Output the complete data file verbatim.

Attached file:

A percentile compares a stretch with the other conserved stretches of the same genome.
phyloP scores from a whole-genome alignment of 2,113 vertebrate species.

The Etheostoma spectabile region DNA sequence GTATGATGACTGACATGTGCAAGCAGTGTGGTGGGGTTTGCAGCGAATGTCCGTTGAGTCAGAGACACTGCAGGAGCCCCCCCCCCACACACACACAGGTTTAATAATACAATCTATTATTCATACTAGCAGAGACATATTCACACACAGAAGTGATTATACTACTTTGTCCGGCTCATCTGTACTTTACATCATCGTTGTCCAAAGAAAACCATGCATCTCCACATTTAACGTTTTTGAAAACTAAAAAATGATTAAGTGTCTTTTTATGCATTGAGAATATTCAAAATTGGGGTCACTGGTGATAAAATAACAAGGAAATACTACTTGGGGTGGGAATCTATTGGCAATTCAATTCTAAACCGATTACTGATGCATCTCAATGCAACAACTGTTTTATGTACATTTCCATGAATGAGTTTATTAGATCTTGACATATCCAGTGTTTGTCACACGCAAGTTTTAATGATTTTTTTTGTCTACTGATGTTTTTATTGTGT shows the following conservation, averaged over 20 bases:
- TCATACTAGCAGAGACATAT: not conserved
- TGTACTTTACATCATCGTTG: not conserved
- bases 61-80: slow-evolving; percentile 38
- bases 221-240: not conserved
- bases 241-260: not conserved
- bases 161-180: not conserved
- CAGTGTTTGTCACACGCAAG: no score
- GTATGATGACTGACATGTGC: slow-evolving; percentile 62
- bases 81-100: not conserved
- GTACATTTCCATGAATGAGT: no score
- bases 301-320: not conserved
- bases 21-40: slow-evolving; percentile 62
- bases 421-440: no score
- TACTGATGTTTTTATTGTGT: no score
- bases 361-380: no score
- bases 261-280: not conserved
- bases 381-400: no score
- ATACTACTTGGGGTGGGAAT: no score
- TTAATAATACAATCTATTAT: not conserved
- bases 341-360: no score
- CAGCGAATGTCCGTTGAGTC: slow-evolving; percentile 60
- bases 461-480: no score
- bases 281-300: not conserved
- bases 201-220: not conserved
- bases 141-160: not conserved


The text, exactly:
A percentile compares a stretch with the other conserved stretches of the same genome.
phyloP scores from a whole-genome alignment of 2,113 vertebrate species.

The Etheostoma spectabile region DNA sequence GTATGATGACTGACATGTGCAAGCAGTGTGGTGGGGTTTGCAGCGAATGTCCGTTGAGTCAGAGACACTGCAGGAGCCCCCCCCCCACACACACACAGGTTTAATAATACAATCTATTATTCATACTAGCAGAGACATATTCACACACAGAAGTGATTATACTACTTTGTCCGGCTCATCTGTACTTTACATCATCGTTGTCCAAAGAAAACCATGCATCTCCACATTTAACGTTTTTGAAAACTAAAAAATGATTAAGTGTCTTTTTATGCATTGAGAATATTCAAAATTGGGGTCACTGGTGATAAAATAACAAGGAAATACTACTTGGGGTGGGAATCTATTGGCAATTCAATTCTAAACCGATTACTGATGCATCTCAATGCAACAACTGTTTTATGTACATTTCCATGAATGAGTTTATTAGATCTTGACATATCCAGTGTTTGTCACACGCAAGTTTTAATGATTTTTTTTGTCTACTGATGTTTTTATTGTGT shows the following conservation, averaged over 20 bases:
- TCATACTAGCAGAGACATAT: not conserved
- TGTACTTTACATCATCGTTG: not conserved
- bases 61-80: slow-evolving; percentile 38
- bases 221-240: not conserved
- bases 241-260: not conserved
- bases 161-180: not conserved
- CAGTGTTTGTCACACGCAAG: no score
- GTATGATGACTGACATGTGC: slow-evolving; percentile 62
- bases 81-100: not conserved
- GTACATTTCCATGAATGAGT: no score
- bases 301-320: not conserved
- bases 21-40: slow-evolving; percentile 62
- bases 421-440: no score
- TACTGATGTTTTTATTGTGT: no score
- bases 361-380: no score
- bases 261-280: not conserved
- bases 381-400: no score
- ATACTACTTGGGGTGGGAAT: no score
- TTAATAATACAATCTATTAT: not conserved
- bases 341-360: no score
- CAGCGAATGTCCGTTGAGTC: slow-evolving; percentile 60
- bases 461-480: no score
- bases 281-300: not conserved
- bases 201-220: not conserved
- bases 141-160: not conserved